A cornerstone of Bayer’s work in the field of agricultural education is the Youth Ag program, which aims to get youngsters, young adults and scientists in the 14-28 age group enthusiastic about agricultural topics. A key aspect of this program is that it enables young people to attend the one-week Young Ag Summit where young thought leaders meet to discuss sustainable farming solutions that will help to feed the growing global population.

Youth-Ag Summit 2017

School Support

The earlier meaningful educational support begins, the better. Bayer takes this principle to heart by starting its promotion of the natural sciences in schools. Some of the numerous projects have won awards and are seen as model projects.

The Bayer Foundation’s Science@School Program supports schools located near Bayer sites in Germany in their efforts to make science lessons more interesting by means of innovative projects. Each year, funds totaling €500,000 are available for this school support.

In our Baylabs we give children and young people the chance to carry out exciting experiments in the fields of health, biology, nutrition and medicine – on their own but with professional supervision. In this way, they get to know hands-on science at first hand. Currently, we have 16 Baylabs close to our sites in ten countries around the world.

In the German state of North Rhine-Westphalia, where Bayer’s Headquarters is located, we have long been partnering with scientific competitions for school pupils, e.g .Jugend forscht, the International Biology Olympiad and the International Chemistry Olympiad. These competitions honor the special achievements and talents of young people in the natural sciences, mathematics, and technology.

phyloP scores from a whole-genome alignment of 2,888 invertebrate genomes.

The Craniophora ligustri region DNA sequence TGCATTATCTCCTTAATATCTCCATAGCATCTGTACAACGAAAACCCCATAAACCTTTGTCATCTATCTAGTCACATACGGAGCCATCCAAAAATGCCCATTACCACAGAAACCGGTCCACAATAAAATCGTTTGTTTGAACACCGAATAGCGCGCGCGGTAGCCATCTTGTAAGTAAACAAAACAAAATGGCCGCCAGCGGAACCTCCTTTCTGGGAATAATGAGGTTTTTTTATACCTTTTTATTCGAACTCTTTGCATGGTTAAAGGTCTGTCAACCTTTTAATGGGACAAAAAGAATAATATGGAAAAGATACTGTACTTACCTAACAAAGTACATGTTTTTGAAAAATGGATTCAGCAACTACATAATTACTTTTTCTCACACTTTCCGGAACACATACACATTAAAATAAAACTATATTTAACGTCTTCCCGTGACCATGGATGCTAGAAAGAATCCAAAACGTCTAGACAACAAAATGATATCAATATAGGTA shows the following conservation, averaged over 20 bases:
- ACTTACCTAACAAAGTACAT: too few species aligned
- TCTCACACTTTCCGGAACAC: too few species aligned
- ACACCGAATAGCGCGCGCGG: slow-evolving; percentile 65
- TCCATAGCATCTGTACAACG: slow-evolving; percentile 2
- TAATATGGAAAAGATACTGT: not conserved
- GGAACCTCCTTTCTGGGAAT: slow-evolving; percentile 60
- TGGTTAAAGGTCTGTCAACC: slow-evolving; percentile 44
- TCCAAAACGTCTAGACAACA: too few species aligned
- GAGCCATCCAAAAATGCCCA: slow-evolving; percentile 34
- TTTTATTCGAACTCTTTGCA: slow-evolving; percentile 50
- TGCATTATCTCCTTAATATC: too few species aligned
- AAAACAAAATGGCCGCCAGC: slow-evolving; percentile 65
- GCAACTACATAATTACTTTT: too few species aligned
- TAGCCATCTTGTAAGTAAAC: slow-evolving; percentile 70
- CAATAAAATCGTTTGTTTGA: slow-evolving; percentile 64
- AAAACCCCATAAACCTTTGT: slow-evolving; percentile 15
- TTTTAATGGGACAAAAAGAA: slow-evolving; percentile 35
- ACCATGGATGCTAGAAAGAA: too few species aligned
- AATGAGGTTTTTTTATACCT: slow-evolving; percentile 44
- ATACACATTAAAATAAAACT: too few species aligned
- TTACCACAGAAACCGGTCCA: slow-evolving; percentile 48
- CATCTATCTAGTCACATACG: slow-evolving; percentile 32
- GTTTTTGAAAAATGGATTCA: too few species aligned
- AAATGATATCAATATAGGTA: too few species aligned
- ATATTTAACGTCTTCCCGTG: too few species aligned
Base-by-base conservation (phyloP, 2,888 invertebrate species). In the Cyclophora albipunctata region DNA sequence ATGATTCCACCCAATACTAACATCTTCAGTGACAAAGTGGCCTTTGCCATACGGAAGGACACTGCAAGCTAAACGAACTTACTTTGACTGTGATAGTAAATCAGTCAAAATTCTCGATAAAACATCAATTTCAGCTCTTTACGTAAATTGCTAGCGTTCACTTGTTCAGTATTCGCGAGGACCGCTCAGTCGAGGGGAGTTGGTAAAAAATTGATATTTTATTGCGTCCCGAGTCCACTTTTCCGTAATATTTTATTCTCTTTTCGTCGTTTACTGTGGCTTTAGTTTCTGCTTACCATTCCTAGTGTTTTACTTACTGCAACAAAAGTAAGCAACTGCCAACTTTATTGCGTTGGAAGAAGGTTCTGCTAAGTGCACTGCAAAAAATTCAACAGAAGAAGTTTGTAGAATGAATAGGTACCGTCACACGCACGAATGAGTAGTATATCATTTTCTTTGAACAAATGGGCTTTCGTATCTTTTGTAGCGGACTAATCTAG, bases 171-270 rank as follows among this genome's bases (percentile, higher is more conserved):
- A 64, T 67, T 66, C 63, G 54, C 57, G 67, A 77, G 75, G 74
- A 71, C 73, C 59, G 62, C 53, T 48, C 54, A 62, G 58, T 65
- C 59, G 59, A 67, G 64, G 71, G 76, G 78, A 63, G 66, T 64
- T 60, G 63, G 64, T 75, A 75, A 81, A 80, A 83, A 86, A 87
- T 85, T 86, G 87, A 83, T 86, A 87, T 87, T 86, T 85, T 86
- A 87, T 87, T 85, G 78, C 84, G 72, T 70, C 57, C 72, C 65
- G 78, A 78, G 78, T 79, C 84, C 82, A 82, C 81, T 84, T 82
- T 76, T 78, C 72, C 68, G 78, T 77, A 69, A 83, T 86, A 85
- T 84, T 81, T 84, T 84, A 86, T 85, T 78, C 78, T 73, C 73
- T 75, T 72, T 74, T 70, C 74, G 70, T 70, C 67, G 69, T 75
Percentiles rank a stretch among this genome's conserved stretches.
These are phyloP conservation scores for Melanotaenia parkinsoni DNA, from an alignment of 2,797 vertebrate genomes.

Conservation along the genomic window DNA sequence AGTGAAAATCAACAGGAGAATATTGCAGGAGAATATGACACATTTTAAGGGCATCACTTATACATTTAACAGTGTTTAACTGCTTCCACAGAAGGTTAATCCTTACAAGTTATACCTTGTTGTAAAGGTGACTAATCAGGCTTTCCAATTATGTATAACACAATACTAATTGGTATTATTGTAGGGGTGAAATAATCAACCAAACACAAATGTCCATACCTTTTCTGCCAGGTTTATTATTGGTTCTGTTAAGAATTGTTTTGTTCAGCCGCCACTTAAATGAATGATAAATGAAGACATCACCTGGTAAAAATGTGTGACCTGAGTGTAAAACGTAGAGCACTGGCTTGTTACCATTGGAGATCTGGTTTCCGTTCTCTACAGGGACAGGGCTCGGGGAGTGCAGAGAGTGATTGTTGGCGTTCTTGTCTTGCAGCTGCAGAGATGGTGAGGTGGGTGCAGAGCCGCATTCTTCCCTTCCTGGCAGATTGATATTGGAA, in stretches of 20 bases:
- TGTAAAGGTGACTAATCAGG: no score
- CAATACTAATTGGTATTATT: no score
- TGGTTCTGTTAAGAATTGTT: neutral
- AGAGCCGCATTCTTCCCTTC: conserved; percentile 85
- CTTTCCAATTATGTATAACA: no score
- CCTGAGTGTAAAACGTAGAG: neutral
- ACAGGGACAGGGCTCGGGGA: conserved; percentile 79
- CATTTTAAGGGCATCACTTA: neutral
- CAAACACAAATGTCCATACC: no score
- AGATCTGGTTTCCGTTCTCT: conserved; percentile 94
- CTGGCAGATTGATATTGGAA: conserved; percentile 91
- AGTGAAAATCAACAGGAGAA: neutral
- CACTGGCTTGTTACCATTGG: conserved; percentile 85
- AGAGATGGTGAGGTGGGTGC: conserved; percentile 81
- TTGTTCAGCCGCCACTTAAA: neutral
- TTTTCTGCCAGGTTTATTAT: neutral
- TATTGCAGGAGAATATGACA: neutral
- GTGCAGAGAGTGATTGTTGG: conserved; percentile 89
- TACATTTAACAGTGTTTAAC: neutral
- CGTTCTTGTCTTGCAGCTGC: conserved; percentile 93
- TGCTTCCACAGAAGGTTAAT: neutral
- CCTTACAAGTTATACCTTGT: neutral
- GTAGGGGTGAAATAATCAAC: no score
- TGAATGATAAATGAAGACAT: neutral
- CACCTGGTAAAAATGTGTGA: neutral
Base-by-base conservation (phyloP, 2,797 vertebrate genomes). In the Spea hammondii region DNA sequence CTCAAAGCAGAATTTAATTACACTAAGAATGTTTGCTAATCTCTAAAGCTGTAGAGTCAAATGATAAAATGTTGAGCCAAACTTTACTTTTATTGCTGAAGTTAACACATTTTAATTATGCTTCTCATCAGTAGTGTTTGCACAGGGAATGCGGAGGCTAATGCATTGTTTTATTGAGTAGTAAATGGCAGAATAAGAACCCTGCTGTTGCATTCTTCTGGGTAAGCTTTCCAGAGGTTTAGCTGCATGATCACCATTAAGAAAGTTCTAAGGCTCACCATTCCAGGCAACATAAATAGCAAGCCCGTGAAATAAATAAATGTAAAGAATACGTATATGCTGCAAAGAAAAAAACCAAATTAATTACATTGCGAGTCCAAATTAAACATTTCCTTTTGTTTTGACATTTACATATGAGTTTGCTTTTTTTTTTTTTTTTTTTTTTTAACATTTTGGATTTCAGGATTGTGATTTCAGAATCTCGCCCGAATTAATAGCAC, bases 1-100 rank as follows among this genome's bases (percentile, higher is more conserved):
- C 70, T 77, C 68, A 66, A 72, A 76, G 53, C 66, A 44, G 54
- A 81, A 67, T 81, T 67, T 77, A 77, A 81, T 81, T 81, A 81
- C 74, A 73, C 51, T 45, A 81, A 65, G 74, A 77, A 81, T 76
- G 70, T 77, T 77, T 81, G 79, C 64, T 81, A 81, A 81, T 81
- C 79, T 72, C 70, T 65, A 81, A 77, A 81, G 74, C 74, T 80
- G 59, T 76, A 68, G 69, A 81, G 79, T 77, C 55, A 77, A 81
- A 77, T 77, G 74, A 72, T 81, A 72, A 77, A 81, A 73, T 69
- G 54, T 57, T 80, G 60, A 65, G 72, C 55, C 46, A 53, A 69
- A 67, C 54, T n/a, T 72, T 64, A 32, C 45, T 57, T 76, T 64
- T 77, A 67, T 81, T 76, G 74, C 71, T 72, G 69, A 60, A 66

Over a period of 12 months, our Start-Up Support Program in Germany focuses on helping disadvantaged youngsters prepare for a scientific or technical vocational training course. For nearly 30 years, this program has been successfully easing these youngsters’ entry into the world of work, with well over 80% of the participants subsequently commencing vocational training.

Arousing a love of science in a million children by 2020 is the ambitious goal of our international Making Science Make Sense program that was launched in the U.S. in 1995. Some 1,200 Bayer employees take time out to regularly visit schools and show children how exciting science can be. As a result, the program has received prestigious U.S. awards, such as the President’s Service Award and the Ron Brown Award for Corporate Leadership. The program’s outstanding success in the U.S. has led to similar programs being launched in Brazil, the Czech Republic, Denmark, Hungary, Japan, Poland, Slovakia, Sweden, Switzerland, Taiwan, Turkey, and the UK.

Dr. Mae C. Jemison, the first African-American female astronaut, supports Making Science Make Sense since the very beginning.
Even today Dr. Mae C. Jemison promotes the program in the U.S..
Bayer employees in China inspire kids to discover science, too.
Kids in Taiwan love Making Science Make Sense.
The Indian program is a huge success. Many boys and girls are fascinated by research topics.
Several hundred Bayer employees are working with schoolchildren in the U.S., where Making Science Make Sense was founded.
…and the kids love the experiments!